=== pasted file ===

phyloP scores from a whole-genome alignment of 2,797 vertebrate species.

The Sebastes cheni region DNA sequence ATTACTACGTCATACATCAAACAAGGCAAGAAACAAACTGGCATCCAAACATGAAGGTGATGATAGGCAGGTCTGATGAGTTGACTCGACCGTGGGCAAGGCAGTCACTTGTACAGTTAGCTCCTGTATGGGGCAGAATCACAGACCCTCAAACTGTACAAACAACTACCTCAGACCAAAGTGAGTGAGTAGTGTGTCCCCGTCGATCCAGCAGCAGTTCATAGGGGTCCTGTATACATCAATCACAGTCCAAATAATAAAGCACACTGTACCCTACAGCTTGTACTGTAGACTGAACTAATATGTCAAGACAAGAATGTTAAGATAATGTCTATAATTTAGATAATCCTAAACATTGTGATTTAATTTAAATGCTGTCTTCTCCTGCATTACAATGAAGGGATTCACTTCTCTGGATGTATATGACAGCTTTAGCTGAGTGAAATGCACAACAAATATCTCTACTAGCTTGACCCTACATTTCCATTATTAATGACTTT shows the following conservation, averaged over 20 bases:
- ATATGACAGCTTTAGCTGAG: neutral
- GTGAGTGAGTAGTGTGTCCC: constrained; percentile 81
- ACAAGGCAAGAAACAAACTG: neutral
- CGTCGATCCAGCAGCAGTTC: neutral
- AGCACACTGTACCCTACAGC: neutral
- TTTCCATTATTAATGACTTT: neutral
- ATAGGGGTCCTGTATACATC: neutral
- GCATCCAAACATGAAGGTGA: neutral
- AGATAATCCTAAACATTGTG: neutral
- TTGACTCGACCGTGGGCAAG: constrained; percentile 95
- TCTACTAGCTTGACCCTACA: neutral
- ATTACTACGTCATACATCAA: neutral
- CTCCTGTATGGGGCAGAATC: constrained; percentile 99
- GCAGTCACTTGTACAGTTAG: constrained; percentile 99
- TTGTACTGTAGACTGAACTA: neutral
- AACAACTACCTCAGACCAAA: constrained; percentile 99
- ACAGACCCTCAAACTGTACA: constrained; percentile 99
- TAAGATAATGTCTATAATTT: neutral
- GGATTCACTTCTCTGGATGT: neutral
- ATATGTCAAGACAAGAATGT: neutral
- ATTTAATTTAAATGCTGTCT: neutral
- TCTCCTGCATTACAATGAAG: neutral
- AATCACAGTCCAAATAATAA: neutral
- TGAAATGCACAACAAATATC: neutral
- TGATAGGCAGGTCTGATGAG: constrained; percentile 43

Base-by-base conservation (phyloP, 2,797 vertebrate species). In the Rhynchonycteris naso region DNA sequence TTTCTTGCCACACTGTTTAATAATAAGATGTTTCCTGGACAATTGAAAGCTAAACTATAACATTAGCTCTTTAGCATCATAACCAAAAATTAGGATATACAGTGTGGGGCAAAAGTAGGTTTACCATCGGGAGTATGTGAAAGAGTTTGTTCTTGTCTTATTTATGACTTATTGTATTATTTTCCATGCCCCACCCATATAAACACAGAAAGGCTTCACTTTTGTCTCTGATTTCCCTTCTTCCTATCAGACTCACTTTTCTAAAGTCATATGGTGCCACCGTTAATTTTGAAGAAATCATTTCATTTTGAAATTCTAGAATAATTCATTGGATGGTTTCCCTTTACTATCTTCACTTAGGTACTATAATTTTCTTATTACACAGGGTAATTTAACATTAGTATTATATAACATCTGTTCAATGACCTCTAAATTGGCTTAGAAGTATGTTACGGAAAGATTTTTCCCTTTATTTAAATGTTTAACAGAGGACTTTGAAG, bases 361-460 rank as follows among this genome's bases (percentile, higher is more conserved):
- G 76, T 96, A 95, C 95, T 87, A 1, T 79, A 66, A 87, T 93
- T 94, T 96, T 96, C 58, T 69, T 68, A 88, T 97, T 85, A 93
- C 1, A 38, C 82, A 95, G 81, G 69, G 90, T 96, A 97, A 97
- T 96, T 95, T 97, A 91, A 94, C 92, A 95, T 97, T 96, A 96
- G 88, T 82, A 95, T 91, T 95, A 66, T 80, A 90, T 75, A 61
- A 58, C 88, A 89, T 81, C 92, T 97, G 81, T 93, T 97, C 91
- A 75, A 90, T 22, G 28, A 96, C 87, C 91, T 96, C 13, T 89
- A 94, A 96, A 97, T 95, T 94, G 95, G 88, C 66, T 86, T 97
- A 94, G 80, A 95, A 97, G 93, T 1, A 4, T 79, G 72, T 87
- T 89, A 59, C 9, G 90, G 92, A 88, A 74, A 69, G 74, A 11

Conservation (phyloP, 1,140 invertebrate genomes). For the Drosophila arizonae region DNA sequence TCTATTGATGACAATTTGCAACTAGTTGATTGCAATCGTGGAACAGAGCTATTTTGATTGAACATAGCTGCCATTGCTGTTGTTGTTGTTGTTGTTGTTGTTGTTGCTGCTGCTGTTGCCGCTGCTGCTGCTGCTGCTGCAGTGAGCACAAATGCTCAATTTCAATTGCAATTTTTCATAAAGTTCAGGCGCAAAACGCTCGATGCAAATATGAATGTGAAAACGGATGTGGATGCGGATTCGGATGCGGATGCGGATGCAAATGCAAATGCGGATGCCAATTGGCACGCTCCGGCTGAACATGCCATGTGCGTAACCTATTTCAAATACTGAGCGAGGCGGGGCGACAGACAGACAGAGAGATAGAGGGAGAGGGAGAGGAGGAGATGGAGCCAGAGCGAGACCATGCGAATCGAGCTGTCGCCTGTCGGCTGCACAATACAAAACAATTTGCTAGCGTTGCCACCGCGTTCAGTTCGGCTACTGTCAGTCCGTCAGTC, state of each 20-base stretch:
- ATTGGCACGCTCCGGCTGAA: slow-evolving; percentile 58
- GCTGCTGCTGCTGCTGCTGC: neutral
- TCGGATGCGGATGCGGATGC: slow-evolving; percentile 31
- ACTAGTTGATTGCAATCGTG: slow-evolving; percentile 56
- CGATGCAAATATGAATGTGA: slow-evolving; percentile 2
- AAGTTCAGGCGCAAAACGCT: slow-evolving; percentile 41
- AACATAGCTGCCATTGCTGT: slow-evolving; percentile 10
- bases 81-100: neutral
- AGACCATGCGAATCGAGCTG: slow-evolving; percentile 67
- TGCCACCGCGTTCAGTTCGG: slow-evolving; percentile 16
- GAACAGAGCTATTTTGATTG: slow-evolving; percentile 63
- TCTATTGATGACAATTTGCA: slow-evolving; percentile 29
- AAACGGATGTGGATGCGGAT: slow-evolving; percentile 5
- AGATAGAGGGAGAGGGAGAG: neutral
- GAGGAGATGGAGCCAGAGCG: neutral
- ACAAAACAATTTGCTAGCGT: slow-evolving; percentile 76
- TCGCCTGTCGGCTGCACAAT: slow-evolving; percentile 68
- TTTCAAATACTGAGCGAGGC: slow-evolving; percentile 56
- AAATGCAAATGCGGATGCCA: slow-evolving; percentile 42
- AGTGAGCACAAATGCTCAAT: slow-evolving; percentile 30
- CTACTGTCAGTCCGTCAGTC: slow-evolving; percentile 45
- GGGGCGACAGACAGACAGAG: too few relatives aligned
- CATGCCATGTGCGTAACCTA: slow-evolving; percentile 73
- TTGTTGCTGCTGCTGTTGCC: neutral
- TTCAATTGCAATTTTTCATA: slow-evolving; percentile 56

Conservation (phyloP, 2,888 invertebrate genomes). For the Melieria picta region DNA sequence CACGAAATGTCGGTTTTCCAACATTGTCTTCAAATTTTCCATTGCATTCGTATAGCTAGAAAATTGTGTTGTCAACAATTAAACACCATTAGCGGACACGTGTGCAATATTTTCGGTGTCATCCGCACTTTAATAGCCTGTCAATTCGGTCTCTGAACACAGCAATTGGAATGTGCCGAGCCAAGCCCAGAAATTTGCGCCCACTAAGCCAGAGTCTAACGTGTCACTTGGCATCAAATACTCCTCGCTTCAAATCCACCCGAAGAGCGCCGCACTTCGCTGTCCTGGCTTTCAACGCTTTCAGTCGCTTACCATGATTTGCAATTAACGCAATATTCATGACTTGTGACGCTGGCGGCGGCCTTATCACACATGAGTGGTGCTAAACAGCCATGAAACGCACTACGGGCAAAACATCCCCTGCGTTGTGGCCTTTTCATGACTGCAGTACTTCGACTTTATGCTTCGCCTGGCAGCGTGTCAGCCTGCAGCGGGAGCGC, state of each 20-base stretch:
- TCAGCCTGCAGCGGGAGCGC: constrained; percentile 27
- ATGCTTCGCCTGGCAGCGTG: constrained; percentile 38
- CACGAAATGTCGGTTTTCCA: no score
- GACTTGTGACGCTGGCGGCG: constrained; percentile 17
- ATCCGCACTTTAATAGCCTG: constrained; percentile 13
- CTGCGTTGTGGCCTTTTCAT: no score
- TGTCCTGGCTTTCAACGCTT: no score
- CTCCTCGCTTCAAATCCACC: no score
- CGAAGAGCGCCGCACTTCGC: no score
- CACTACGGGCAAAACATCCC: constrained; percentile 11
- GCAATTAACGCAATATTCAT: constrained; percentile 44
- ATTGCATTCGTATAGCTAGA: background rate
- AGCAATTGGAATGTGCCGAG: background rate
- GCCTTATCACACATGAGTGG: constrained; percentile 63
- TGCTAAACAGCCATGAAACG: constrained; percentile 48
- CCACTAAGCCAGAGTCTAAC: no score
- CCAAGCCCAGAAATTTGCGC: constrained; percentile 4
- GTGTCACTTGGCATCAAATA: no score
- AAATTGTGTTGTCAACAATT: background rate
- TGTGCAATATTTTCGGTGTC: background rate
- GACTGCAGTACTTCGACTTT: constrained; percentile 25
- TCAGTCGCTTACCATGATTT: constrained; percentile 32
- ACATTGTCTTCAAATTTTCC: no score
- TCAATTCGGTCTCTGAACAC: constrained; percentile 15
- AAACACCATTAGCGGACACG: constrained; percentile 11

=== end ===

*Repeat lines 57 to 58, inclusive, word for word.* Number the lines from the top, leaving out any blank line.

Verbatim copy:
- TTTCAAATACTGAGCGAGGC: slow-evolving; percentile 56
- AAATGCAAATGCGGATGCCA: slow-evolving; percentile 42